1853 - Quaker Elizabeth Ellicott Lea explained in her book called Domestic Cookery that was published in 1853: "Where persons have a large family, and workmen on a farm, these pies are very useful."   By useful, she meant that the pies could be baked in large numbers, and more importantly during cold weather, they could be kept for as long as two months. The mincemeat could be made ahead and kept even longer.

 

 

Mince Pie Traditions

 

- Mince pie is a favorite of Father Christmas (Santa), so children should leave a plate f pie at the foot of the chimney.

 

- Only stir the mincemeat mixture clockwise because stirring it counterclockwise is bad luck for the upcoming year.

 

- While eating the first mince pie of the season, it is traditional to make a wish.

 

- Always eat mince pies in silence.

 

- Eating a mince pie each day of the 12 days of Christmas is good luck for the upcoming year.

 

- Mince pies should have a star on top, depicting the Christmas star that led the Magi and Shepherds to baby Jesus.

 

 

 

Contestant:

Heritage Mincemeat Pie

Beth Campbell, Belleville, Wisconsin

 

PIE CRUST

1 C. FLOUR

1/2 C. SHORTENING

1/4 C. COLD WATER

1/8 tsp. SALT

 

 

MINCEMEAT FILLING:

1 PINT OF CANNED MINCEMEAT

3 MEDIUM APPLES (1 COPPED AND THE OTHER TWO SLICED THINLY)

1/2 CUP OF GOLDEN PLUMPED RAISINS

 

CUT THE SHORTENING INTO THE FLOUR UNTIL PEA SIZE AND THEN ADD THE COLD WATER (that you have dissolved the salt in for even distribution) UNTIL THE DOUGH FORMS A BALL. REFRIGERATE OVERNIGHT OR UNTIL COLD.


ROLL THE CHILLED CRUST OUT ON A FLOURED SURFACE INTO A 10 INCH DIAMETER AND PLACE IN THE 9 INCH PIE PAN.

 

Combine the pint of canned mincemeat and add 3 medlum apples (1 apple chopped and the other two sliced) along with 1/2 cup of plumped golden raisins. (To plump raisins let 1/2 cup of raisins sit in 1/4 cup of hot water and microwave for about 3-4 minutes. Pour off any excess water and add to your recipe). Pour into pie pan lined with unbaked crust, cover with second lattice crust of if using a complete crust, seal and cut a couple of vents In the top crust.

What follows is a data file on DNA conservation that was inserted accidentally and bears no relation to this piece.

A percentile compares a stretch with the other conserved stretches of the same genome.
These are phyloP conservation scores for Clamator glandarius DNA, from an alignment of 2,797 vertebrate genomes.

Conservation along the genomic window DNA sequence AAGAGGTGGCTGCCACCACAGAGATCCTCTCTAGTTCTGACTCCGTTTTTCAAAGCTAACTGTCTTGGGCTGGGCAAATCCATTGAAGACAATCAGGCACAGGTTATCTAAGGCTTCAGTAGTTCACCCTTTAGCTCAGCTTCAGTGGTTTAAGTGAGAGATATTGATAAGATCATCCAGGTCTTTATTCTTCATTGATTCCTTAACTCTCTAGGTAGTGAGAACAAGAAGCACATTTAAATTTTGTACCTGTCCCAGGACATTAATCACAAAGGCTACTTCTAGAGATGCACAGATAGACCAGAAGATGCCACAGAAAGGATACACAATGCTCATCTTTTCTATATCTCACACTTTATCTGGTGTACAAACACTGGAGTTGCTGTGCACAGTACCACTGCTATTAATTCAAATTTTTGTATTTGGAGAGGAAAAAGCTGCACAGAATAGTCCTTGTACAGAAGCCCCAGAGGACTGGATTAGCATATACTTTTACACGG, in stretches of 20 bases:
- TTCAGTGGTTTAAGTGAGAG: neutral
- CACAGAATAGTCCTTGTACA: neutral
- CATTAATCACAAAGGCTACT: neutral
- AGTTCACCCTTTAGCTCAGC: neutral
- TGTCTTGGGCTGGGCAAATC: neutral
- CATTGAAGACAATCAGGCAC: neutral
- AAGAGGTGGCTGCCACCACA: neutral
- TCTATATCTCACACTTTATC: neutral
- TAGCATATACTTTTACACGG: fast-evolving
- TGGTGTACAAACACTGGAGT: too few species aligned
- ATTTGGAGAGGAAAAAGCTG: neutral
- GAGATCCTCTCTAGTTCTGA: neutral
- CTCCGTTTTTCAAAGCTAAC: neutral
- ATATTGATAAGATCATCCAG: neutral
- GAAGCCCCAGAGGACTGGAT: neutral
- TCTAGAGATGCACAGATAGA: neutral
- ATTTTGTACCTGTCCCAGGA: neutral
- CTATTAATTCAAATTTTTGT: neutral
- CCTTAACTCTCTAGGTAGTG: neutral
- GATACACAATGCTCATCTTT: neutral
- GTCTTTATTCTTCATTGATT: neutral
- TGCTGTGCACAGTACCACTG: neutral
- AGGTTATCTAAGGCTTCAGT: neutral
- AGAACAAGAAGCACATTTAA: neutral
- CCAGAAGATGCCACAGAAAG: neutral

BAKE YOUR PIE AT 350 DEGREES FOR 60 MINUTES OR UNTIL THE CRUST GETS LIGHTLY BROWNED.

 


VERY OLD MINCEMEAT RECIPE INGREDIENTS

Beth Campbell, Belleville, Wisconsin

 

 

3 LBS GREEN TOMATOES

3 LBS APPLES

2 LBS RAISINS

8 CUPS BROWN SUGAR

2 TBS. SALT

1 CUP SUET

1 CUP VINEGAR

2 TBS. CINNAMON

2 tsp. GROUND CLOVES

1 tsp. NUTMEG


 

Grind green tomatoes. Pour boiling water over them twice, draining each time. Grind apples and suet. Mix all the rest of the ingredients and boil until thick. Takes about an hour. Seal in sterilized jars while still hot and process in hot water bath for at least 30 minutes.

 

The above recipe comes from the 1907 Ladies Aid Cookbook.

 

I was in charge of our annual church bazaar for over 30 years and our church members still make and can this mincemeat and sell it at that bazaar. My own family canned this mincemeat for over 75 years. I remember as a child on the farm, my mom and Grandma making the mincemeat recipe, grinding the tomatoes, plumping the raisins and canning the mincemeat so that we would have it for pies throughout the year. This recipe was a good way to use up the end of the garden green tomatoes and it was my job to turn the hand grinder to get those tomatoes into the mincemeat recipe. I also remember my Grandma making mincemeat filled cookies from that same canned mincemeat. The smell of those spices combined with the rest of the ingredients filled the whole house with a wonderful scent and I can still remember the smell when I think of my childhood.